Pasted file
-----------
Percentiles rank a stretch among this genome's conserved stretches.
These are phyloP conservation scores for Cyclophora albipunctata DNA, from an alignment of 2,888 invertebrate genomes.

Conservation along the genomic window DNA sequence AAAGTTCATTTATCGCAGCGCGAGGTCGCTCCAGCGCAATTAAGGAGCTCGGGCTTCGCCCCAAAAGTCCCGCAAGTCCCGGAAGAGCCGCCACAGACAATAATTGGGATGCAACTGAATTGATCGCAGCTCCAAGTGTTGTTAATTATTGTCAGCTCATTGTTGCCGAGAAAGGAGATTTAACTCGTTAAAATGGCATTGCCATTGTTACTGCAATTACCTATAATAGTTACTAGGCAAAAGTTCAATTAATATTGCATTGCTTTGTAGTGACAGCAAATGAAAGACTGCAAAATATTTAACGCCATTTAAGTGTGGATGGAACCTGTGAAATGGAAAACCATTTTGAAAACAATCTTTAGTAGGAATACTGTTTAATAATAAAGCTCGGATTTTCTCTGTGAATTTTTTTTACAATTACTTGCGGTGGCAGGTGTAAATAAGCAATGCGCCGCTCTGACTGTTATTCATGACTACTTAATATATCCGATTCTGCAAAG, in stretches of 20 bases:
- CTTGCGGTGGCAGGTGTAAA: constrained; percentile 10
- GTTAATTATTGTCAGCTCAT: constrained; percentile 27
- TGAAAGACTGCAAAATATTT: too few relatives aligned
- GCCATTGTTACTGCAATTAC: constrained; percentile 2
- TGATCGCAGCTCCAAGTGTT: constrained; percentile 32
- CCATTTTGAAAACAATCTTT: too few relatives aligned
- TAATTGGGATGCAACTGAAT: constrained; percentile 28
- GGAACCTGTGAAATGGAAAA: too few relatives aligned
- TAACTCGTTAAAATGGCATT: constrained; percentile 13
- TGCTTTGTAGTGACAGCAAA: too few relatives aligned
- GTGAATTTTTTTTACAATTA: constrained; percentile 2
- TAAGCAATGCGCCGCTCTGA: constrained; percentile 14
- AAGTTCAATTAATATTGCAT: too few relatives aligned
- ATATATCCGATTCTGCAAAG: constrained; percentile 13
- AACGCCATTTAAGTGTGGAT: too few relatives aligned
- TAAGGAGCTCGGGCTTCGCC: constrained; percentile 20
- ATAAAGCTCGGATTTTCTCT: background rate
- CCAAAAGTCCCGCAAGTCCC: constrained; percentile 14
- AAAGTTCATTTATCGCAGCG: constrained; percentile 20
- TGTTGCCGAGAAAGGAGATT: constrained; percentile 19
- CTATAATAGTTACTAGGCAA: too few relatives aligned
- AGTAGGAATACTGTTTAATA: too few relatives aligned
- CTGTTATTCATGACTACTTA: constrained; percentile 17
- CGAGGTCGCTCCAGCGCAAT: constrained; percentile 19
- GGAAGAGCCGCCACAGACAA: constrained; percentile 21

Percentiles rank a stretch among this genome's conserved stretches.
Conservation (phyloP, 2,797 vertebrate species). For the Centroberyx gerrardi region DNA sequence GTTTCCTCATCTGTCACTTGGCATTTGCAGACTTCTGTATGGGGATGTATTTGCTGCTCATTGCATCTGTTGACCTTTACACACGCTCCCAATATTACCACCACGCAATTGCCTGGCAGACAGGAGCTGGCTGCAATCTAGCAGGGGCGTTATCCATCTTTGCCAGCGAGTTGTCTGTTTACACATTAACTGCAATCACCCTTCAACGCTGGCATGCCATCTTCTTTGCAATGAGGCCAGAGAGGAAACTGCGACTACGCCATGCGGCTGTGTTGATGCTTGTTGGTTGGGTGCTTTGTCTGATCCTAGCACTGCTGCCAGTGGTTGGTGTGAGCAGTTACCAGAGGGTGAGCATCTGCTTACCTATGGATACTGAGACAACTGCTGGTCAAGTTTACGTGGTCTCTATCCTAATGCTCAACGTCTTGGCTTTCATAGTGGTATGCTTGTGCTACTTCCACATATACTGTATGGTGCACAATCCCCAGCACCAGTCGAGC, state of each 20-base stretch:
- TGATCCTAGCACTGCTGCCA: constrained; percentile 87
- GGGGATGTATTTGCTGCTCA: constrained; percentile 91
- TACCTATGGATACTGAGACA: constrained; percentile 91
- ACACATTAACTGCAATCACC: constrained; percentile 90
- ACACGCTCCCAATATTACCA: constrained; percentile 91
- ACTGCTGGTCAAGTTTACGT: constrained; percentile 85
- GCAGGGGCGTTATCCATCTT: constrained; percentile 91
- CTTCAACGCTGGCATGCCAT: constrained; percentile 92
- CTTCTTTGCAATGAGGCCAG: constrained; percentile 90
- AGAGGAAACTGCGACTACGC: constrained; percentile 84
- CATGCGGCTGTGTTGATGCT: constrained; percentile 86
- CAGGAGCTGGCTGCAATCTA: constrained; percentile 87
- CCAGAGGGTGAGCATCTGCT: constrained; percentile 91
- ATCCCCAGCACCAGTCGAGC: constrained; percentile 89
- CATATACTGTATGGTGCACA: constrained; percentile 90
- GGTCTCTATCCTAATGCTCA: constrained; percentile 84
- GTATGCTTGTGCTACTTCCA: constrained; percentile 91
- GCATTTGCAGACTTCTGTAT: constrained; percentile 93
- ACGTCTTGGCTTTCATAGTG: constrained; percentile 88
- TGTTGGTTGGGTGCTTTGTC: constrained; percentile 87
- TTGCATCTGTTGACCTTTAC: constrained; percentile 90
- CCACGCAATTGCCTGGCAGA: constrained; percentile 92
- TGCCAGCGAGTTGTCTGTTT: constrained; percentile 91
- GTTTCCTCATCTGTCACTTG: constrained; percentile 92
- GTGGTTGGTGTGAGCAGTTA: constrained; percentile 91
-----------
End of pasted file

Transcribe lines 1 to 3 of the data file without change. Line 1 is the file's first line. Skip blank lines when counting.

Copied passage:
Percentiles rank a stretch among this genome's conserved stretches.
These are phyloP conservation scores for Cyclophora albipunctata DNA, from an alignment of 2,888 invertebrate genomes.

Conservation along the genomic window DNA sequence AAAGTTCATTTATCGCAGCGCGAGGTCGCTCCAGCGCAATTAAGGAGCTCGGGCTTCGCCCCAAAAGTCCCGCAAGTCCCGGAAGAGCCGCCACAGACAATAATTGGGATGCAACTGAATTGATCGCAGCTCCAAGTGTTGTTAATTATTGTCAGCTCATTGTTGCCGAGAAAGGAGATTTAACTCGTTAAAATGGCATTGCCATTGTTACTGCAATTACCTATAATAGTTACTAGGCAAAAGTTCAATTAATATTGCATTGCTTTGTAGTGACAGCAAATGAAAGACTGCAAAATATTTAACGCCATTTAAGTGTGGATGGAACCTGTGAAATGGAAAACCATTTTGAAAACAATCTTTAGTAGGAATACTGTTTAATAATAAAGCTCGGATTTTCTCTGTGAATTTTTTTTACAATTACTTGCGGTGGCAGGTGTAAATAAGCAATGCGCCGCTCTGACTGTTATTCATGACTACTTAATATATCCGATTCTGCAAAG, in stretches of 20 bases: